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Pioneer DVR-545HX review

A combi recorder that ticks all the boxes with real style

Our Verdict

A fantastic and fully specified recorder that combines the latest technology superbly


  • Video upscaling
  • Excellent audio quality
  • Great picture quality


  • Picture deteriorates after 3.5 hours

This is an imposing looking recording platform that manages to tick all the boxes for AV enthusiasts.

The 160GB hard disk is enough for 34 hours of highest-quality recording, or 455 hours at the lowest setting.

Recordings can also be made on any type of blank DVD disc, including RAM and dual-layered variants. There are both analogue and digital terrestrial tuners onboard and the input Scart accepts an RGB feed, so you can hook-up set-top boxes with the best possible picture quality.

At the front you get a DV input for digital camcorders, as well as two USB ports. With these you can connect external storage devices or card readers as well as PictBridge compatible printers, to enable you to make prints of your favourite digital snapshots without the need for a PC.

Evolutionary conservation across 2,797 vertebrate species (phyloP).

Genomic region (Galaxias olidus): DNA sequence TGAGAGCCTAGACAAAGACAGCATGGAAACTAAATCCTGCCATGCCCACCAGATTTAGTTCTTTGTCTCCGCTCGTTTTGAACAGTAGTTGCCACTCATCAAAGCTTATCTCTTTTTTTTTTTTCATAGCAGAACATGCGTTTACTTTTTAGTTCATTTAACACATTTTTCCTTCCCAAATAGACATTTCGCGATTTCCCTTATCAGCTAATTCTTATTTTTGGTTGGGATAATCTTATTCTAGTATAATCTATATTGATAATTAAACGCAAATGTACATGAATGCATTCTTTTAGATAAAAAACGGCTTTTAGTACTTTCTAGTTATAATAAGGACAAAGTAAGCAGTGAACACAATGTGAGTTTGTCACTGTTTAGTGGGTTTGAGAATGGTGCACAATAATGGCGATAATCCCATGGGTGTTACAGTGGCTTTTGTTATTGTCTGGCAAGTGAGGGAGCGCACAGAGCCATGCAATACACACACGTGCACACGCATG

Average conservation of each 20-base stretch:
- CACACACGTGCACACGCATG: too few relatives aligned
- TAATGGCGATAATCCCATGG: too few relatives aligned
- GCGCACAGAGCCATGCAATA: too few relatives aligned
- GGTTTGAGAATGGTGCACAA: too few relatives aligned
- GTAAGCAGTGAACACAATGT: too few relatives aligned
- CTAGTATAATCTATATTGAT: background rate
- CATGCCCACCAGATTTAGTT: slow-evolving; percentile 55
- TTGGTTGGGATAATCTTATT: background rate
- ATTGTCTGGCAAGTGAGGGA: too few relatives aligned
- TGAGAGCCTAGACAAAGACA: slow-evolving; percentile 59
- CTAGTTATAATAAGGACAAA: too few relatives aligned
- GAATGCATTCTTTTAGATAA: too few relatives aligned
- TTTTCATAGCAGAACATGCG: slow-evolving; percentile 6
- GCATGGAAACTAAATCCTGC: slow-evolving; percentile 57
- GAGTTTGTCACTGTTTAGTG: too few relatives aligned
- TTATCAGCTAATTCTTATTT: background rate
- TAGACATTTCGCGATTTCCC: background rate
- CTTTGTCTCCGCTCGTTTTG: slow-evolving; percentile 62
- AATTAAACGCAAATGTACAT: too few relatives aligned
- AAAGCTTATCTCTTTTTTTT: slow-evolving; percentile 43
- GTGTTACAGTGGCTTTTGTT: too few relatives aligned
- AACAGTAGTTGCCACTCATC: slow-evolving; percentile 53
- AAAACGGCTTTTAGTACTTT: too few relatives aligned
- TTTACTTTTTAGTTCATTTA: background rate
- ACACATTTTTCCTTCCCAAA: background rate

As well as a Freeview seven-day EPG there's GuidePlus, which is a bit complicated to learn but allows automatic series recording, genre searches and control of external set-top boxes.

Editing functions are excellent, with the ability to edit one programme while recording another, and you can copy CD content to the HDD, as well as backing up homemade DVDs.You also get video upscaling to 1080i levels via the HDMI output.

This excellent spec sheet is backed up with superb quality on recordings. Via the onboard digital tuner the DVR-545HX captures a wonderfully detailed image in the XP mode (which fits one hour onto a single-layered DVD). The glory of Planet Earth is captured as perfectly as the original broadcast allows.

Saturated colours (such as those on kids' TV channel CBeebies) come over in all their glory, with no bleed and bags of detail thrown in. The picture remains very good in the two-hour setting, but it deteriorates quite markedly after the 3.5-hour setting.

With the deck theoretically capable of squeezing 13 hours on to a single-layered DVD you can imagine how bad the picture becomes at the lowest setting. We did, however, notice that RGB inputs from external devices were not as impressive, with outlines looking artificially stressed.

Playback of recordings and broadcasts seem to benefit a little from upscaling, while pre-recorded DVDs get a slightly more effective boost in detail. Audio performance is excellent, with multi-channel soundtracks on DVD delivered with panache to a surround sound system.

When you throw in a DVB common interface slot for adding channels, good user-friendliness, a polished overall design and GuidePlus, which makes timer recordings a breeze, we're looking at a superior digital platform.